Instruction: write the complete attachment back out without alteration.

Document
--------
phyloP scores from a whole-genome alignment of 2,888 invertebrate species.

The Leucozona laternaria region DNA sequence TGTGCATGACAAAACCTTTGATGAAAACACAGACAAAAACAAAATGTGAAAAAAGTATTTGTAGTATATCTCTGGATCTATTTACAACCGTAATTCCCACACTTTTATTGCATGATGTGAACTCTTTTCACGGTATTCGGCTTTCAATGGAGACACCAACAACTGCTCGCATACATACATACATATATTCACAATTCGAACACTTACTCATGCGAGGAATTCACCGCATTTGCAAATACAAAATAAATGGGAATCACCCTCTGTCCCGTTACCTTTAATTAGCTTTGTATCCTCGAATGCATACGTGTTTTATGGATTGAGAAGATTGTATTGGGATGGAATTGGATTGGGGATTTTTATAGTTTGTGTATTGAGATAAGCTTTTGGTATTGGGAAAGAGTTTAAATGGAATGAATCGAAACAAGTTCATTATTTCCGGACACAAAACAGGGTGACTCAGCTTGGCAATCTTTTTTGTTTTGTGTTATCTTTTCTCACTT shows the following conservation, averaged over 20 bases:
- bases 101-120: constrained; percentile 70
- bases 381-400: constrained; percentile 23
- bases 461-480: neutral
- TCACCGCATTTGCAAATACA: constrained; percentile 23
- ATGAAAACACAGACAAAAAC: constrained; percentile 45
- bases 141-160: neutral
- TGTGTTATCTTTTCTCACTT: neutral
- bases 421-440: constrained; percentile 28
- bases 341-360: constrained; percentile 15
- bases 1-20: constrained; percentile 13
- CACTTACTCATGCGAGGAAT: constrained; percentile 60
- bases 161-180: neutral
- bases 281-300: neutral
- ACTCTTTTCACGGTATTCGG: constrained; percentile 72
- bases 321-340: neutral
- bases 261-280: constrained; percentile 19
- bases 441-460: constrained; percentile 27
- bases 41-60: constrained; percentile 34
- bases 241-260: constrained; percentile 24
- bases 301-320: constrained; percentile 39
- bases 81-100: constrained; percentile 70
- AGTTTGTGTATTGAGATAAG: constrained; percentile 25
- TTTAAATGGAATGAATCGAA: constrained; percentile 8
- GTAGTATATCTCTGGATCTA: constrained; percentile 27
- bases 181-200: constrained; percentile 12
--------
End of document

phyloP scores from a whole-genome alignment of 2,888 invertebrate species.

The Leucozona laternaria region DNA sequence TGTGCATGACAAAACCTTTGATGAAAACACAGACAAAAACAAAATGTGAAAAAAGTATTTGTAGTATATCTCTGGATCTATTTACAACCGTAATTCCCACACTTTTATTGCATGATGTGAACTCTTTTCACGGTATTCGGCTTTCAATGGAGACACCAACAACTGCTCGCATACATACATACATATATTCACAATTCGAACACTTACTCATGCGAGGAATTCACCGCATTTGCAAATACAAAATAAATGGGAATCACCCTCTGTCCCGTTACCTTTAATTAGCTTTGTATCCTCGAATGCATACGTGTTTTATGGATTGAGAAGATTGTATTGGGATGGAATTGGATTGGGGATTTTTATAGTTTGTGTATTGAGATAAGCTTTTGGTATTGGGAAAGAGTTTAAATGGAATGAATCGAAACAAGTTCATTATTTCCGGACACAAAACAGGGTGACTCAGCTTGGCAATCTTTTTTGTTTTGTGTTATCTTTTCTCACTT shows the following conservation, averaged over 20 bases:
- bases 101-120: constrained; percentile 70
- bases 381-400: constrained; percentile 23
- bases 461-480: neutral
- TCACCGCATTTGCAAATACA: constrained; percentile 23
- ATGAAAACACAGACAAAAAC: constrained; percentile 45
- bases 141-160: neutral
- TGTGTTATCTTTTCTCACTT: neutral
- bases 421-440: constrained; percentile 28
- bases 341-360: constrained; percentile 15
- bases 1-20: constrained; percentile 13
- CACTTACTCATGCGAGGAAT: constrained; percentile 60
- bases 161-180: neutral
- bases 281-300: neutral
- ACTCTTTTCACGGTATTCGG: constrained; percentile 72
- bases 321-340: neutral
- bases 261-280: constrained; percentile 19
- bases 441-460: constrained; percentile 27
- bases 41-60: constrained; percentile 34
- bases 241-260: constrained; percentile 24
- bases 301-320: constrained; percentile 39
- bases 81-100: constrained; percentile 70
- AGTTTGTGTATTGAGATAAG: constrained; percentile 25
- TTTAAATGGAATGAATCGAA: constrained; percentile 8
- GTAGTATATCTCTGGATCTA: constrained; percentile 27
- bases 181-200: constrained; percentile 12